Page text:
modified to indicate the current focus.  An explicit set added to a
command will always override the current focus.

The following examples exhibit some possible uses of sets:

| Commands                                  | Behaviour                        |
| (gdb) step [.34-59]                       | Single-step the current          |
| <lines stepped over>                      | process's threads whose          |
| (gdb)                                     | numbers are in the range 34      |
|                                           | through 59, inclusive            |
| (gdb) step [@2]                           | Single-step all threads on       |
| <line stepped over>                       | core 2                           |
| (gdb)                                     |                                  |
| (gdb) [crunchers] print -a globvar        | For a set of processes that have |
| [1235] $1 = 45                            | been given the name "crunchers", |
| [1236] $2 = 92                            | print a global value that is in  |
| (gdb)                                     | all of them                      |
| (gdb) [.4] break mfunction                | Set a "traditional"              |
|                                           | thread-specific breakpoint that  |
|                                           | applies to only one thread       |
| (gdb) [!.*] break -stop [wrkrs] mfunction | Set a breakpoint that applies    |
|                                           | to all current threads,          |
|                                           | and suspend all threads in       |
|                                           | the named set "wrkrs" when       |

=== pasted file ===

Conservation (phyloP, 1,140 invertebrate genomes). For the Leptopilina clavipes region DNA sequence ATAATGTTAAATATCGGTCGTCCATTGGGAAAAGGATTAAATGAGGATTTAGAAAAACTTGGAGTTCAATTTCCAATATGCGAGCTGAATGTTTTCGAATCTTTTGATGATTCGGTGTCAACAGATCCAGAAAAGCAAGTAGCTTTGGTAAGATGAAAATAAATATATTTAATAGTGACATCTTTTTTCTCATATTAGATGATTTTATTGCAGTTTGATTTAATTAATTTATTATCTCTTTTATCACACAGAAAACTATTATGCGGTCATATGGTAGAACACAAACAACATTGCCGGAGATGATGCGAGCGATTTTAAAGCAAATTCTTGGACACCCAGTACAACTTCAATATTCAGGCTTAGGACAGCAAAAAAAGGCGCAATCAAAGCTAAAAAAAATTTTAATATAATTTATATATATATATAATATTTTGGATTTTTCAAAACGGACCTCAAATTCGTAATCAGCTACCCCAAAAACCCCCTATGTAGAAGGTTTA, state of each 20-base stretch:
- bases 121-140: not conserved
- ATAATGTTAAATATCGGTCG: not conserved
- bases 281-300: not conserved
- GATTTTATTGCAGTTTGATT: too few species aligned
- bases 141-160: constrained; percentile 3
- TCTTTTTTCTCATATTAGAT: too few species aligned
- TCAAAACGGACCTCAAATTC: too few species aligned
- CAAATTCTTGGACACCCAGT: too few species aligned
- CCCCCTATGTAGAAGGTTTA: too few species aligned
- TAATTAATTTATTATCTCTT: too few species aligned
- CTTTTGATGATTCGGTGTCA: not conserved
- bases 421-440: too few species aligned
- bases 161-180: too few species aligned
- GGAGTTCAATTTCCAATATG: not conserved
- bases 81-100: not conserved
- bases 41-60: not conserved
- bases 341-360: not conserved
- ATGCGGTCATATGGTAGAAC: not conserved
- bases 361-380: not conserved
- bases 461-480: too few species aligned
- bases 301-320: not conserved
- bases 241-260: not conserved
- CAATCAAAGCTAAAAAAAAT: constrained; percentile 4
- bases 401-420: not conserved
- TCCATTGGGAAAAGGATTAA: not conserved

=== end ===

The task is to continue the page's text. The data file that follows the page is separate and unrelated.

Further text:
|                                           | it is hit.                       |

At first, I was trying to follow the HPD spec to the letter, as much
as possible.  I added support for having "[foo] step" step all threads
in [foo] in parallel, but then I noticed this wasn't exactly going to
work.  The problem is that this breaks hardly with GDB's concept of
"selected thread", I think in a fatal way.  Let me clarify.

HPD specifies that:

  [I/T SET] step

steps all threads in the I/T SET.  That is, if there are 3 threads in
I/T SET, all of then are stepped.  However, I don't think this is going to
fly with GDB.  Consider:

 - most execution commands (other than "continue"), actually take two
   sets.  Taking "step" as example, we have:

   1 - the set of threads that is really going to be stepped.
   2 - the set of threads that is allowed to resume freely while
      the stepped threads aren't done with their thing.

     #1 is, on a non-set aware gdb, the currently selected thread.
     #2 is, on a non-set aware gdb, decided by a not very user friendly
        mix of non-stop mode, scheduler-locking and schedule-multiple modes.

   I think that the user will most often want to "focus" on a given set
   of threads, most often a whole inferior, like 

   (gdb) itset [1.*]

   which makes the current scope be [1.*].  With a smart prompt, you'd
   see something like this as prompt:


   now say you want to step thread 2, but let all others run (as gdb does
   by default currently).  In HPD, you'd do this:

   [1.*]>    [.2]    step
   prompt   prefix  cmd

   what runs free is left to a global setting, similar to our
   non-stop mode, but specific for what should be resumed, by
   default set to e.g., resume the whole process.

   However, what if the user does:

   [foo]> itset [1.2]
   [1.2]> step

   Here the user has explicitly said it only wants to focus on thread 2.
   What should the step above resume freely?  HPD seems to suggest that
   the global setting should also be respected, which by default means
   the whole process is resumed.

   Let's get back to focusing on the whole process:

   [1.2]> itset [1.*]
   focus set to [1.*]
   [1.*]> step

   And imagine even that we're only debugging inferior 1.
   Now, according to HPD, this would step each and every thread of the
   process.  It's equivalent to issuing:

   [some_default_focus] [1.*]           step
     ^^^^^^^^^^^^^^^^    ^^^
       prompt            explicit set   cmd

   But, this conflicts with GDB's concept of a selected thread, and
   will be counter to all of our user's expectations...  Worse, it's
   unimplementable on targets that don't do non-stop, so we'd end up
   with yet another incompatible mode.  I'd very much like to merge